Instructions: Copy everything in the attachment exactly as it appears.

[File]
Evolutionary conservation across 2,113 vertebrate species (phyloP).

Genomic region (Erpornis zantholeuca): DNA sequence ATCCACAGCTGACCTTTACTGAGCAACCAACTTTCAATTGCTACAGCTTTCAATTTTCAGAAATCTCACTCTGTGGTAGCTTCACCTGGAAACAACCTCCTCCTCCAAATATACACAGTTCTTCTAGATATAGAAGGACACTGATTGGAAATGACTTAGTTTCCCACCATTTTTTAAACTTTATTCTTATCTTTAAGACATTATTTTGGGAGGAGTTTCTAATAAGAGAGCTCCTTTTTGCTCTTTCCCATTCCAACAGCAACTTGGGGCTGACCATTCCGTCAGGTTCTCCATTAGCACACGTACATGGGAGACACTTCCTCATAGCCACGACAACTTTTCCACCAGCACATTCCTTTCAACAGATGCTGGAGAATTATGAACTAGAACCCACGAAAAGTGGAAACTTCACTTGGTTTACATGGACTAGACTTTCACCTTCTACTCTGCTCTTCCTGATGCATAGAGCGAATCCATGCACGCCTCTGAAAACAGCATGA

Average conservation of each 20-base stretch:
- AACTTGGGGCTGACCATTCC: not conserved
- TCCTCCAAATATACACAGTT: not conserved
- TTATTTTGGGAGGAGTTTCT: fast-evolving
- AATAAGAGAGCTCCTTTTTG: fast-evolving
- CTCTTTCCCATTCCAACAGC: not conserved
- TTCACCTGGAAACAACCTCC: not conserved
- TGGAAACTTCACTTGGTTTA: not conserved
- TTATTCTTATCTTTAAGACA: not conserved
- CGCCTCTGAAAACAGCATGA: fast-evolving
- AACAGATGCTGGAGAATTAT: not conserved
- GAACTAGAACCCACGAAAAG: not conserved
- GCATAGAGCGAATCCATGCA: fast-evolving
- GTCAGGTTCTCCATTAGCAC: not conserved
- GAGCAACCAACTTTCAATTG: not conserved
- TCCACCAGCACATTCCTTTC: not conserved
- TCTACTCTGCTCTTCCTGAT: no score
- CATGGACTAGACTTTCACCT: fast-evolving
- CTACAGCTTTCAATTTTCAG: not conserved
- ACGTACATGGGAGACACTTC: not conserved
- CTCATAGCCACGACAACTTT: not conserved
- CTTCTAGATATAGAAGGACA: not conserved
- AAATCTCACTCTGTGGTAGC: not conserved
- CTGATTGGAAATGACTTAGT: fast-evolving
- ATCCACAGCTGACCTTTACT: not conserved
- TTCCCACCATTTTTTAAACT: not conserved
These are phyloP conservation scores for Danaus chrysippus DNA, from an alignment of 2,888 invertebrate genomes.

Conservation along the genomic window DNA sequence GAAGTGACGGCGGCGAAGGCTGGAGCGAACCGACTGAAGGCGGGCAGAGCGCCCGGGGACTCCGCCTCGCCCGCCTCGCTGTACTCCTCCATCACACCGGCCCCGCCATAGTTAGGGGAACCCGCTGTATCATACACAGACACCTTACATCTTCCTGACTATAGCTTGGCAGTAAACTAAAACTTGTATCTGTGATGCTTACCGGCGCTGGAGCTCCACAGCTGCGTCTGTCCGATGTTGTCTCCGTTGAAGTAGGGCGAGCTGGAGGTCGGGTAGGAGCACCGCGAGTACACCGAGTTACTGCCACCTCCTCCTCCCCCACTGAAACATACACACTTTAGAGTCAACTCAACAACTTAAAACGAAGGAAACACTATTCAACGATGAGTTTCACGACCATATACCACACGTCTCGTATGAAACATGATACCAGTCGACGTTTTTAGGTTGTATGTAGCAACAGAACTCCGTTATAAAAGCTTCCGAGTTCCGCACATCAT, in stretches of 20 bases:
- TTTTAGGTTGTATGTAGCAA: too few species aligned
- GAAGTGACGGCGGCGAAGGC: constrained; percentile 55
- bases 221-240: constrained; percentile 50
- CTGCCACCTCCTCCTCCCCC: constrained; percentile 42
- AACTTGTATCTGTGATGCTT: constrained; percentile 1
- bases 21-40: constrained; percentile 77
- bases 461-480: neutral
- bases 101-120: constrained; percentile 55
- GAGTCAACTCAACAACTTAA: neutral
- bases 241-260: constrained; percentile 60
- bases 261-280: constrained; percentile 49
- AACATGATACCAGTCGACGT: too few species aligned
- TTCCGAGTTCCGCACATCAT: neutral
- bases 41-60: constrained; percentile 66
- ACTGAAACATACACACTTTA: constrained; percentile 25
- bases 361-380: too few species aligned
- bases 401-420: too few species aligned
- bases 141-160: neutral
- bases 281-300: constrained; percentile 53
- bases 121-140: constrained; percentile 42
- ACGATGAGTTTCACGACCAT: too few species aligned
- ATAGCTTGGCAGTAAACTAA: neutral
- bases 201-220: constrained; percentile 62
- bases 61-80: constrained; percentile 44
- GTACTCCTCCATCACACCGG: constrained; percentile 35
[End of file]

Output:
Evolutionary conservation across 2,113 vertebrate species (phyloP).

Genomic region (Erpornis zantholeuca): DNA sequence ATCCACAGCTGACCTTTACTGAGCAACCAACTTTCAATTGCTACAGCTTTCAATTTTCAGAAATCTCACTCTGTGGTAGCTTCACCTGGAAACAACCTCCTCCTCCAAATATACACAGTTCTTCTAGATATAGAAGGACACTGATTGGAAATGACTTAGTTTCCCACCATTTTTTAAACTTTATTCTTATCTTTAAGACATTATTTTGGGAGGAGTTTCTAATAAGAGAGCTCCTTTTTGCTCTTTCCCATTCCAACAGCAACTTGGGGCTGACCATTCCGTCAGGTTCTCCATTAGCACACGTACATGGGAGACACTTCCTCATAGCCACGACAACTTTTCCACCAGCACATTCCTTTCAACAGATGCTGGAGAATTATGAACTAGAACCCACGAAAAGTGGAAACTTCACTTGGTTTACATGGACTAGACTTTCACCTTCTACTCTGCTCTTCCTGATGCATAGAGCGAATCCATGCACGCCTCTGAAAACAGCATGA

Average conservation of each 20-base stretch:
- AACTTGGGGCTGACCATTCC: not conserved
- TCCTCCAAATATACACAGTT: not conserved
- TTATTTTGGGAGGAGTTTCT: fast-evolving
- AATAAGAGAGCTCCTTTTTG: fast-evolving
- CTCTTTCCCATTCCAACAGC: not conserved
- TTCACCTGGAAACAACCTCC: not conserved
- TGGAAACTTCACTTGGTTTA: not conserved
- TTATTCTTATCTTTAAGACA: not conserved
- CGCCTCTGAAAACAGCATGA: fast-evolving
- AACAGATGCTGGAGAATTAT: not conserved
- GAACTAGAACCCACGAAAAG: not conserved
- GCATAGAGCGAATCCATGCA: fast-evolving
- GTCAGGTTCTCCATTAGCAC: not conserved
- GAGCAACCAACTTTCAATTG: not conserved
- TCCACCAGCACATTCCTTTC: not conserved
- TCTACTCTGCTCTTCCTGAT: no score
- CATGGACTAGACTTTCACCT: fast-evolving
- CTACAGCTTTCAATTTTCAG: not conserved
- ACGTACATGGGAGACACTTC: not conserved
- CTCATAGCCACGACAACTTT: not conserved
- CTTCTAGATATAGAAGGACA: not conserved
- AAATCTCACTCTGTGGTAGC: not conserved
- CTGATTGGAAATGACTTAGT: fast-evolving
- ATCCACAGCTGACCTTTACT: not conserved
- TTCCCACCATTTTTTAAACT: not conserved
These are phyloP conservation scores for Danaus chrysippus DNA, from an alignment of 2,888 invertebrate genomes.

Conservation along the genomic window DNA sequence GAAGTGACGGCGGCGAAGGCTGGAGCGAACCGACTGAAGGCGGGCAGAGCGCCCGGGGACTCCGCCTCGCCCGCCTCGCTGTACTCCTCCATCACACCGGCCCCGCCATAGTTAGGGGAACCCGCTGTATCATACACAGACACCTTACATCTTCCTGACTATAGCTTGGCAGTAAACTAAAACTTGTATCTGTGATGCTTACCGGCGCTGGAGCTCCACAGCTGCGTCTGTCCGATGTTGTCTCCGTTGAAGTAGGGCGAGCTGGAGGTCGGGTAGGAGCACCGCGAGTACACCGAGTTACTGCCACCTCCTCCTCCCCCACTGAAACATACACACTTTAGAGTCAACTCAACAACTTAAAACGAAGGAAACACTATTCAACGATGAGTTTCACGACCATATACCACACGTCTCGTATGAAACATGATACCAGTCGACGTTTTTAGGTTGTATGTAGCAACAGAACTCCGTTATAAAAGCTTCCGAGTTCCGCACATCAT, in stretches of 20 bases:
- TTTTAGGTTGTATGTAGCAA: too few species aligned
- GAAGTGACGGCGGCGAAGGC: constrained; percentile 55
- bases 221-240: constrained; percentile 50
- CTGCCACCTCCTCCTCCCCC: constrained; percentile 42
- AACTTGTATCTGTGATGCTT: constrained; percentile 1
- bases 21-40: constrained; percentile 77
- bases 461-480: neutral
- bases 101-120: constrained; percentile 55
- GAGTCAACTCAACAACTTAA: neutral
- bases 241-260: constrained; percentile 60
- bases 261-280: constrained; percentile 49
- AACATGATACCAGTCGACGT: too few species aligned
- TTCCGAGTTCCGCACATCAT: neutral
- bases 41-60: constrained; percentile 66
- ACTGAAACATACACACTTTA: constrained; percentile 25
- bases 361-380: too few species aligned
- bases 401-420: too few species aligned
- bases 141-160: neutral
- bases 281-300: constrained; percentile 53
- bases 121-140: constrained; percentile 42
- ACGATGAGTTTCACGACCAT: too few species aligned
- ATAGCTTGGCAGTAAACTAA: neutral
- bases 201-220: constrained; percentile 62
- bases 61-80: constrained; percentile 44
- GTACTCCTCCATCACACCGG: constrained; percentile 35